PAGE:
The “curative instruction” that the judge failed to give would not have eliminated the prejudice to the plaintiff arising from the visible manacles, the prison uniforms, and the guards' uniforms. Curative instructions have (as judges too rarely acknowledge) only limited efficacy. As we said in United States v. Mazzone, 782 F.2d 757, 764 (7th Cir.1986), “we are not quite so naïve as to believe that telling jurors not to think about something will cause them to forget it.” Justice Jackson once remarked that “the naïve assumption that prejudicial effects can be overcome by instructions to the jury all practicing lawyers know to be unmitigated fiction.” Krulewitch v. United States, 336 U.S. 440, 453 (1949) (concurring opinion) (citation omitted); see also Nash v. United States, 54 F.2d 1006, 1006–07 (2d Cir.1932) (L.Hand, J.). A “curative” instruction can even have negative efficacy. To tell jurors to ignore shackles may rivet the jurors' attention on them, see, e.g., Dan Simon, “More Problems with Criminal Trials: The Limited Effectiveness of Legal Mechanisms,” Law & Contemporary Problems, vol. 75, no. 2, pp. 167, 176–77 (2012), especially if the judge explains to the jury why the plaintiff is shackled—that he's a violent, dangerous person. A truthful explanation for the shackles will be highly prejudicial—but without an explanation the jurors are left to wild conjecture. The proper course is thus to conceal from the jury that the defendant is shackled.
As for the judge's requiring the plaintiff to wear his prison clothing in court while allowing the defendants to wear their guard uniforms, no consideration of security justified that requirement and that permission. Estelle v. Williams, supra, 425 U.S. at 505–06. The plaintiff was not less dangerous by virtue of being in a prison uniform, or the guards safer by virtue of wearing their guard uniforms. The judge thought the clothing worn by the prisoner and the guards in the courtroom inconsequential because the jury knew that the plaintiff was a prisoner and the defendants were guards. Actually there would have been no reason for the jurors to think the plaintiff a prisoner had it not been for his prison clothing. For remember that his suit concerns events that had occurred when he had been a pretrial detainee, not a prison inmate; he might since have been released from custody.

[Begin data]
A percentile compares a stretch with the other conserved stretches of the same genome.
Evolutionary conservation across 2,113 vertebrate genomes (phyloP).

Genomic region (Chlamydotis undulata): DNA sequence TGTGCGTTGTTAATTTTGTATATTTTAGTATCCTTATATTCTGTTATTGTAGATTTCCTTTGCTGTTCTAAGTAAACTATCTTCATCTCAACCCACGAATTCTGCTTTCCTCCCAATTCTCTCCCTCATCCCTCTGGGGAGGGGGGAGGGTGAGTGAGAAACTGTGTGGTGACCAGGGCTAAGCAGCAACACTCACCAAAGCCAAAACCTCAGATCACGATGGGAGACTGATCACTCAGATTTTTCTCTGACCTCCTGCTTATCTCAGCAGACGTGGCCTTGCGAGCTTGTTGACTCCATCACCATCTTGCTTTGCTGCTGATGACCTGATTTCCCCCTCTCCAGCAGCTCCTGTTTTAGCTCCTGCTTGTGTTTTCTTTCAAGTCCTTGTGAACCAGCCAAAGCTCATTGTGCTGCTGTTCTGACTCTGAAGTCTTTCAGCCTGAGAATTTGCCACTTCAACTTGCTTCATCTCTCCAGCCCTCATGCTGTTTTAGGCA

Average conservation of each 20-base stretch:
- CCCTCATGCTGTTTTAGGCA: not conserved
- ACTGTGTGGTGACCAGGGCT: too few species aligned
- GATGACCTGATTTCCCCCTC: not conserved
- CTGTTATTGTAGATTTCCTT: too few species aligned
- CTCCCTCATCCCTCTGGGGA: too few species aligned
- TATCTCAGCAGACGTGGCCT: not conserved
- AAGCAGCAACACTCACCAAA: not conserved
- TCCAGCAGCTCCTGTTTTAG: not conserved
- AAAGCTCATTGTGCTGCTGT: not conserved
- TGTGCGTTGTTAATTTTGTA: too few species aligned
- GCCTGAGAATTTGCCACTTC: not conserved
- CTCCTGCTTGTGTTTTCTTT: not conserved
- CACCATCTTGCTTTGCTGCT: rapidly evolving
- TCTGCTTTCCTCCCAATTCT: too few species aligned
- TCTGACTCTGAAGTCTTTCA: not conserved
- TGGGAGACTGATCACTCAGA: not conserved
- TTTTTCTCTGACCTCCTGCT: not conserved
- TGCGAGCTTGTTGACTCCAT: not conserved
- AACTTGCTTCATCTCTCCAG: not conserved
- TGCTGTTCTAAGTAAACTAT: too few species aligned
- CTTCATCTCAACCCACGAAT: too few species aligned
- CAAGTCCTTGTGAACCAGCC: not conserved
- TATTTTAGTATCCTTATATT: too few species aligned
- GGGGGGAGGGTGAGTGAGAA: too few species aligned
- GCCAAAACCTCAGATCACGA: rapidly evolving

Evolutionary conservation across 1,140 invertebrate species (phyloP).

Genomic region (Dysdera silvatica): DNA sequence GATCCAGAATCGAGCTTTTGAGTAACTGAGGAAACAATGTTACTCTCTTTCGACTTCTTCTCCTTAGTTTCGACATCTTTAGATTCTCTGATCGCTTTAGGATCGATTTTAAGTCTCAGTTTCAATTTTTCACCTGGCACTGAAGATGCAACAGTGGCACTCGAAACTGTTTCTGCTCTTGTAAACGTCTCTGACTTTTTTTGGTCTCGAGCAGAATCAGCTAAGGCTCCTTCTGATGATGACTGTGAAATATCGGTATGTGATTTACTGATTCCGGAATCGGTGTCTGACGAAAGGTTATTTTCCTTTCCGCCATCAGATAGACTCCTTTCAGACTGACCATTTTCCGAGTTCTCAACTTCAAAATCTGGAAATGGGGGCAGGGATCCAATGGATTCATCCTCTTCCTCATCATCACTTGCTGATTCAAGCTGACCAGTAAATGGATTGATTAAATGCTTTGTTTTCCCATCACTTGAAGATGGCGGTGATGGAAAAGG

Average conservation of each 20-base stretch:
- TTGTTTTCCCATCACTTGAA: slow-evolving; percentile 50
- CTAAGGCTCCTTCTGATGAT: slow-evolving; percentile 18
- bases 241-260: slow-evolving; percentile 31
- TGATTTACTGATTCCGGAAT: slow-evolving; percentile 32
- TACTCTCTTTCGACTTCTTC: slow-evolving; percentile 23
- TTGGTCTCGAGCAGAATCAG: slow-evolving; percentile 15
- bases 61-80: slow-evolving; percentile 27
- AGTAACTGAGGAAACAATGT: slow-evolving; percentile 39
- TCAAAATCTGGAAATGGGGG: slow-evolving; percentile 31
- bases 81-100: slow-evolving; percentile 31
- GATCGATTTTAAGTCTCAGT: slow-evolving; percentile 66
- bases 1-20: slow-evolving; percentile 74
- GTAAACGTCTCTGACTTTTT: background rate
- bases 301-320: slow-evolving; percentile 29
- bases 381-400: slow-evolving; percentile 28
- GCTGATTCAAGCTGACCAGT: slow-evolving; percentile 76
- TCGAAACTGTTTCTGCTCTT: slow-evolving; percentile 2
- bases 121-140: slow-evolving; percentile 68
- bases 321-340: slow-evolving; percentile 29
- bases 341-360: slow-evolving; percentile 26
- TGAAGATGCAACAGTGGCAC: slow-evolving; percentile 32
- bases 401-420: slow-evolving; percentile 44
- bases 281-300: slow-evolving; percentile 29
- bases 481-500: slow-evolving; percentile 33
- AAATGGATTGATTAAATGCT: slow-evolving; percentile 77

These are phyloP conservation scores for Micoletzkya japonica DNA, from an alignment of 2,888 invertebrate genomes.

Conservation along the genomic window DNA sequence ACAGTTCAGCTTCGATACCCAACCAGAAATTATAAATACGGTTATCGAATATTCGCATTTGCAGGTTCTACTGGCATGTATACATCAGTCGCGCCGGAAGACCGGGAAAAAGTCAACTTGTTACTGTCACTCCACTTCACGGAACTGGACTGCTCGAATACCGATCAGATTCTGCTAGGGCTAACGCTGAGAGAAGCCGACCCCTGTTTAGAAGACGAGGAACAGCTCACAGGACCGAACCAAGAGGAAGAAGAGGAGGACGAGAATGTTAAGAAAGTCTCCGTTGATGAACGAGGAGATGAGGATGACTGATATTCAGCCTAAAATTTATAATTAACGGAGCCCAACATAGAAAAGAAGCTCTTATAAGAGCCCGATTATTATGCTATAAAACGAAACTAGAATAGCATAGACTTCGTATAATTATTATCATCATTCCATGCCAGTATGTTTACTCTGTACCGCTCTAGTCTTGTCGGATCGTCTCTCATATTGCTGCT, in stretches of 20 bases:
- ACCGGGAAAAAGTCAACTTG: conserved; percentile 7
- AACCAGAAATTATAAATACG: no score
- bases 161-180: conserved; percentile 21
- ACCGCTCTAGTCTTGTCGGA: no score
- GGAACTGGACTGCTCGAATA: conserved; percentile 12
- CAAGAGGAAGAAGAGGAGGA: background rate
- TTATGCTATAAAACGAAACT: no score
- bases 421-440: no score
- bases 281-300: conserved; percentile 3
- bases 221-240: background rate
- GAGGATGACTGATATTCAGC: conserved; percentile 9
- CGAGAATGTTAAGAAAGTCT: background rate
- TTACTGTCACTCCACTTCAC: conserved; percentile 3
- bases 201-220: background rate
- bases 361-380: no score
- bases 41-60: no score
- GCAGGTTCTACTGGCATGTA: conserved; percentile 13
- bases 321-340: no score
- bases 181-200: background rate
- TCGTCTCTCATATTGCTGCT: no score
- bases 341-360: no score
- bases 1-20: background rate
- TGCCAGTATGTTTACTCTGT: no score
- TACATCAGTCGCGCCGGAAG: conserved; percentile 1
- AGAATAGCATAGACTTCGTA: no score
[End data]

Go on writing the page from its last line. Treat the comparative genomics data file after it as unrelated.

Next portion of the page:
More important, being told that a plaintiff is a prisoner and the defendants guards, and seeing them in uniforms—one type of uniform branding the plaintiff as a prison inmate, the other denoting the defendants' status as law enforcers—are likely to create impressions differing in their strength. Although judges have been known to remark that if a party is known to be a prisoner, seeing him dressed as one adds nothing to whatever prejudice jurors harbor against prisoners, e.g., United States v. Brooks, 125 F.3d 484, 499 (7th Cir.1997); cf. Holloway v. Alexander, supra, 957 F.2d at 530, we're skeptical—as is the Supreme Court, which has said that “the constant reminder of the accused's condition implicit in such distinctive, identifiable attire may affect a juror's judgment. The defendant's clothing is so likely to be a continuing influence throughout the trial that, not unlike placing a jury in the custody of deputy sheriffs who were also witnesses for the prosecution, an unacceptable risk is presented of impermissible factors coming into play.” Estelle v. Williams, supra, 425 U.S. at 404–05.
We said in Lemons v. Skidmore, 985 F.2d at 359, that “first, [the plaintiff] is entitled to the minimum restraints necessary, and a determination that some restraints are appropriate does not mean that leg-irons and handcuffs are required. Second, although the [trial] judge said that he would give a curative instruction to the jury, none was ever given. Third, there are various ways to minimize the appearance of restraints, and therefore minimize the likelihood of prejudice to the jury, and none of these ameliorative steps were taken.” These precepts, equally applicable to this case, require reversal, and a remand for a new trial.
Reversed and Remanded.
POSNER, Circuit Judge.